AT HOME MAGAZINE

Getting wild with textiles

Animal prints play well with others; don’t be afraid to mix and match them into your existing patterns. (Handout/TNS)
Animal prints play well with others; don’t be afraid to mix and match them into your existing patterns. (Handout/TNS)
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I think animal prints get a bad rap. I’ve seen the articles and heard the talk that animal textiles are a decor faux pas (faux-paw?). It is time to take a walk on the wild side and put this falsehood to rest by highlighting some of my favorite animal prints to make a bold statement with new traditional design. Animal prints are a contradiction, labeled throughout their history as both tacky but expensive, timeless yet fresh, eye-catching but able to be used as a neutral pattern, basic and still luxurious. Perhaps that’s why royalty and rock stars have used them. When done tastefully, animal prints are a beautiful pattern that not only add texture to a room and mix well with other patterns, but are perfect additions to your home year-round. (Disclaimer: No animals were harmed in the writing of this column — we only do faux!)

To start us off, one print is so versatile it would be hard to find a look it doesn’t enhance. With a history starting in 18th century French and Italian fashion, leopard print has been around this long for a reason. It’s bold, alluring and timeless. With seemingly unlimited color and size options, it is a great fabric for both upholstery and accent pieces. Leopard is a great example of a pattern that plays well with others. From florals to plaids, it can mix effortlessly.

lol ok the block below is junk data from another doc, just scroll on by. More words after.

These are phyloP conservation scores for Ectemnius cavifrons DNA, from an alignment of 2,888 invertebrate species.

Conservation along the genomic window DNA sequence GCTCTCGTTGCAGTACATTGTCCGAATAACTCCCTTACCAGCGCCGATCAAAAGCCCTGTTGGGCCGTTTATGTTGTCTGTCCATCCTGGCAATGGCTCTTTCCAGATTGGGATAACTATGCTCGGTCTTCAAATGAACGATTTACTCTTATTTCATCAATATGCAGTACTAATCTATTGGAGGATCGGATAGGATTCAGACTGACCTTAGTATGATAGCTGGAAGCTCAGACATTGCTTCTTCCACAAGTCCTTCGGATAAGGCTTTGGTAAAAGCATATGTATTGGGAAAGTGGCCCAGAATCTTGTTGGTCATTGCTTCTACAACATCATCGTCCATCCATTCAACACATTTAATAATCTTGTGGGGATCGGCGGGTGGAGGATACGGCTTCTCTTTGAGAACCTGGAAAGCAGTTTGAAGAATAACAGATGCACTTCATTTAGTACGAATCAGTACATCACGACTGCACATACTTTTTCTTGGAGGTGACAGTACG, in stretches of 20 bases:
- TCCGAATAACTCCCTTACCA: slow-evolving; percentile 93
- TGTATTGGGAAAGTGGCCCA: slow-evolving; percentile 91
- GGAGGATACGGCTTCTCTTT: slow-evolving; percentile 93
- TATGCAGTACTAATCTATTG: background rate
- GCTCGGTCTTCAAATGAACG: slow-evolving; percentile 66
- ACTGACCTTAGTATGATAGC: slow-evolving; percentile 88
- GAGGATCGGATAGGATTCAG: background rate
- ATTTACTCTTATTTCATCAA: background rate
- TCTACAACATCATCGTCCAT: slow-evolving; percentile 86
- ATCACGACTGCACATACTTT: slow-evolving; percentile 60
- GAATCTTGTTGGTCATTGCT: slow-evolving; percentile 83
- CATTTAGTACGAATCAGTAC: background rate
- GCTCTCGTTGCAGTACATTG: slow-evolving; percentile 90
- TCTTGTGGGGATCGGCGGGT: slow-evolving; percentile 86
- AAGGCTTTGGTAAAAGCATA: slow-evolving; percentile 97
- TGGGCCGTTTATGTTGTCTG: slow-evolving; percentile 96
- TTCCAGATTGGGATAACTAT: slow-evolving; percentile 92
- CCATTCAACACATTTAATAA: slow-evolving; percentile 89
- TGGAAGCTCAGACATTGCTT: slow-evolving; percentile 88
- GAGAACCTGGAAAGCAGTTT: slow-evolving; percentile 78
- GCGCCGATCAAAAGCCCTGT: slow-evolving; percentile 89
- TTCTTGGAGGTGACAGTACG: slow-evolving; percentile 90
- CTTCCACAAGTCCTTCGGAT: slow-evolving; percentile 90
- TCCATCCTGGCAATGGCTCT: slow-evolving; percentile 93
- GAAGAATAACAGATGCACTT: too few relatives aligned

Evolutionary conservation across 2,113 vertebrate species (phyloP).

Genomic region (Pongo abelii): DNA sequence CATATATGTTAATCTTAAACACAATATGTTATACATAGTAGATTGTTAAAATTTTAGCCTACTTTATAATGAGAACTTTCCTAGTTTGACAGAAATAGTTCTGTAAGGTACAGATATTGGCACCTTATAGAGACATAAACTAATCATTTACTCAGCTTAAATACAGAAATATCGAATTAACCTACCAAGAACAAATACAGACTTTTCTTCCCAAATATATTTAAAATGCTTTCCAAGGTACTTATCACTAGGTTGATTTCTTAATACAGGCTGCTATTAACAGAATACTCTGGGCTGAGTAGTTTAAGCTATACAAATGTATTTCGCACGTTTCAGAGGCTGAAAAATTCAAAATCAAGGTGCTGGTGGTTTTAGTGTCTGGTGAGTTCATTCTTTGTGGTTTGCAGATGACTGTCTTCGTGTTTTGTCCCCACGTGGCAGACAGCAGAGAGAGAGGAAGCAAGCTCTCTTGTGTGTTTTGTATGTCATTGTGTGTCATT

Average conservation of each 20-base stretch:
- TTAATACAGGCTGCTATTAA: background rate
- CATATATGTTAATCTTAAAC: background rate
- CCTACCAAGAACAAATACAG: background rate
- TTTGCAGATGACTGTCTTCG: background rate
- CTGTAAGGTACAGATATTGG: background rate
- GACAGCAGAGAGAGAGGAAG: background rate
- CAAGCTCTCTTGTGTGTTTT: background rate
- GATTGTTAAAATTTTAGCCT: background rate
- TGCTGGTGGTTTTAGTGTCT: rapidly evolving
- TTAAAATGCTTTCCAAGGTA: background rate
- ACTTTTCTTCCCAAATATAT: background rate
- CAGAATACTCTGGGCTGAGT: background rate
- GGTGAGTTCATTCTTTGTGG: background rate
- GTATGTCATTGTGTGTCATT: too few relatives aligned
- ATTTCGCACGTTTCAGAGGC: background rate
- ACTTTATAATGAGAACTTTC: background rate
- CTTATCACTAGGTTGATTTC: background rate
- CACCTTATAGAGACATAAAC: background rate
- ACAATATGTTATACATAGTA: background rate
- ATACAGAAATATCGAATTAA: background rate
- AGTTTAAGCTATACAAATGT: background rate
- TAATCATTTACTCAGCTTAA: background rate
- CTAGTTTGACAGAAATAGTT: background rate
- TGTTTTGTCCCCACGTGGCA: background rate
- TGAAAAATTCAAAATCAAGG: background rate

Another favorite print is antelope. While fairly new compared to classic animal prints, antelope is quickly becoming one of our go-to styles. With its neutral hues and soft pattern, it can be used for everything from carpeting to headboards and tablecloths. Antelope textiles work well with both earthy hues and bright jewel tones, making your design possibilities endless. It is a great way to add elegance to your home that won’t overshadow other prominent elements.

Last but not least, my love of stripes has led to an influx of zebra print at the shop. While it can be tricky to incorporate due to its stark contrasting design, there are some ways to soften it up. Muted-colored zebra prints in gray or tan won’t draw too much attention away from your decor, but will still add some depth and texture. While I wouldn’t recommend a full zebra rug or sofa as I would for some of the other animal prints mentioned, small touches on statement ottomans or chairs can bring an exotic flair to your space.

If animal skins are too much to jump into, that’s OK. Sometimes it takes time to build toward a new style. There are many other ways to bring animal prints to your decor, from art prints to whimsical animal wall coverings. Animals can be a big or small part of your home design. When you are looking to redo a room, ask your designer to provide a wild card option — you might be surprised how much you love it!

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